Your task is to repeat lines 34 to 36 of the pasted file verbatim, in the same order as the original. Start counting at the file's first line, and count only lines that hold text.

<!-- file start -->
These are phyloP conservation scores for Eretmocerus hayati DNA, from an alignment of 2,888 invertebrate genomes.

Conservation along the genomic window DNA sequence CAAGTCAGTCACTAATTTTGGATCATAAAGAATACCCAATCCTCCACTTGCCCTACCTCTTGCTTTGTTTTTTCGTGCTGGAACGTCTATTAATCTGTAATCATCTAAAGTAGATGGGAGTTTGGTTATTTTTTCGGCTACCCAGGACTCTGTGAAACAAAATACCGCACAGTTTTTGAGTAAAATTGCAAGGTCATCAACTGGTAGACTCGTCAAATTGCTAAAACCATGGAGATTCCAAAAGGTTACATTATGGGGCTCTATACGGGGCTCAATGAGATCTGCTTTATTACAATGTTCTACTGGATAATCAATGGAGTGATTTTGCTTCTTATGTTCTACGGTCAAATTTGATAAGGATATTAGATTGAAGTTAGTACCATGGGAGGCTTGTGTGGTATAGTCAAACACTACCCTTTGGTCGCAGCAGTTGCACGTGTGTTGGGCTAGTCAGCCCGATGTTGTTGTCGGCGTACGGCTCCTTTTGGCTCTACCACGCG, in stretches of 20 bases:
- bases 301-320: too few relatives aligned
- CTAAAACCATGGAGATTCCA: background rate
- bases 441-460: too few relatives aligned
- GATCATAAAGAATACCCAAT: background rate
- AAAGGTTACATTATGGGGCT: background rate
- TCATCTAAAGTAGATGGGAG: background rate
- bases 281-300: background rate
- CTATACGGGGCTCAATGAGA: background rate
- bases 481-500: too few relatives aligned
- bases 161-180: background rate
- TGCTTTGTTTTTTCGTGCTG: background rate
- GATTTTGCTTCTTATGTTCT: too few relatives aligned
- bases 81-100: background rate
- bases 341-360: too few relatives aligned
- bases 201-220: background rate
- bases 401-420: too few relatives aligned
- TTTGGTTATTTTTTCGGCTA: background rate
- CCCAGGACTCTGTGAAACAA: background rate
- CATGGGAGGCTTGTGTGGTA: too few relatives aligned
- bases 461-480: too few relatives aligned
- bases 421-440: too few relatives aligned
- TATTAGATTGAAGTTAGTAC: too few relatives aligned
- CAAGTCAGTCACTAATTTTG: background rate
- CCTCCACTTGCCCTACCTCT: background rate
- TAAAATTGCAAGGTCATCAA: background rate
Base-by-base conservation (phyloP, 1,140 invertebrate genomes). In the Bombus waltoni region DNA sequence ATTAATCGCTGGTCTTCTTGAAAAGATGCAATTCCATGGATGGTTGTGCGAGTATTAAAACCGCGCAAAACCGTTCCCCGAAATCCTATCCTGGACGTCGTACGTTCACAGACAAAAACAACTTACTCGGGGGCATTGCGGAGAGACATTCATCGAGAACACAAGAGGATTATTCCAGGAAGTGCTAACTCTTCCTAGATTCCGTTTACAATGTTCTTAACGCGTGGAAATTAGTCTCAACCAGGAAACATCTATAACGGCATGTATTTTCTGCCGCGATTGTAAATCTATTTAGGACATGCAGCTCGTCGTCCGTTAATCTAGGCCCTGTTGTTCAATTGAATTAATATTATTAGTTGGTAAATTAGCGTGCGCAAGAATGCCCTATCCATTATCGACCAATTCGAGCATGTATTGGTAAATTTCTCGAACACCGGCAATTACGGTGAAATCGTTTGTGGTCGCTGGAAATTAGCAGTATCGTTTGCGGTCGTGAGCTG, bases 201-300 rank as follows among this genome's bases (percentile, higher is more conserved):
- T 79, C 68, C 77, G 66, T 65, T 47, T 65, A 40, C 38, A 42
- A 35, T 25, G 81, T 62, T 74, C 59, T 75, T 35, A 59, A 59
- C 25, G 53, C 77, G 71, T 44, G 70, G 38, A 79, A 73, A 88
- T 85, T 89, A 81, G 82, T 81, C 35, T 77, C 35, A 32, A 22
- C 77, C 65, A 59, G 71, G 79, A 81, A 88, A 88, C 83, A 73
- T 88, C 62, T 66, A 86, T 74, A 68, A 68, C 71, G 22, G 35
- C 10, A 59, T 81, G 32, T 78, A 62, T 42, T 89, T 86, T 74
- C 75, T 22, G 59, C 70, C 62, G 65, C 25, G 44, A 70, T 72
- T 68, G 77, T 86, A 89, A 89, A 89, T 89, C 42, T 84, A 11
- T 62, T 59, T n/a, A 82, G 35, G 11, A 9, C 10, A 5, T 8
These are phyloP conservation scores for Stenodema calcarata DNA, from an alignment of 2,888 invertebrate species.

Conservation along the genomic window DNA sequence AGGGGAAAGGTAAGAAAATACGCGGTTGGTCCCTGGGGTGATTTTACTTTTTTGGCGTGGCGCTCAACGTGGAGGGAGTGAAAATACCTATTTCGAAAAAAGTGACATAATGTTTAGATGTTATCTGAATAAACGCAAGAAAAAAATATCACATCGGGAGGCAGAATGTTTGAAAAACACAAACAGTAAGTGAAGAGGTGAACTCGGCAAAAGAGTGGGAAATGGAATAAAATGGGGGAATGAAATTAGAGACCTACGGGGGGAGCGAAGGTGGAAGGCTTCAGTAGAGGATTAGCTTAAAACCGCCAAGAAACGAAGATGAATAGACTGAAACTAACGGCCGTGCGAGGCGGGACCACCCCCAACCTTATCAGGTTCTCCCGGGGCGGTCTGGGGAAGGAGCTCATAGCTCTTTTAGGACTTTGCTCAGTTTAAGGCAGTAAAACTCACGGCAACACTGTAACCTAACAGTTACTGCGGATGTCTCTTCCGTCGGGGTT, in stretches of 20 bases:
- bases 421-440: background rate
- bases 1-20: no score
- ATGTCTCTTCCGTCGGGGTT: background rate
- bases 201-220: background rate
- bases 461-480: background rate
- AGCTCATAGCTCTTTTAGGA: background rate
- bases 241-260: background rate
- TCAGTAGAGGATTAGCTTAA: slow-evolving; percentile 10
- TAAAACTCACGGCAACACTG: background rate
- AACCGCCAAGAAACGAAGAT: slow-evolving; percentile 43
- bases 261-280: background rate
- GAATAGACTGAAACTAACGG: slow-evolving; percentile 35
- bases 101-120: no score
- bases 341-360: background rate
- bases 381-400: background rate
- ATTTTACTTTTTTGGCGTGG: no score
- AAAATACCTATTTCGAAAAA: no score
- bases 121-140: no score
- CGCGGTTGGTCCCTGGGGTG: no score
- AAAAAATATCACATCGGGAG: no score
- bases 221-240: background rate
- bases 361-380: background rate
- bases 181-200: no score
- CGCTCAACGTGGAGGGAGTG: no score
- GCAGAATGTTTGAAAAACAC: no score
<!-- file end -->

- T 88, C 62, T 66, A 86, T 74, A 68, A 68, C 71, G 22, G 35
- C 10, A 59, T 81, G 32, T 78, A 62, T 42, T 89, T 86, T 74
- C 75, T 22, G 59, C 70, C 62, G 65, C 25, G 44, A 70, T 72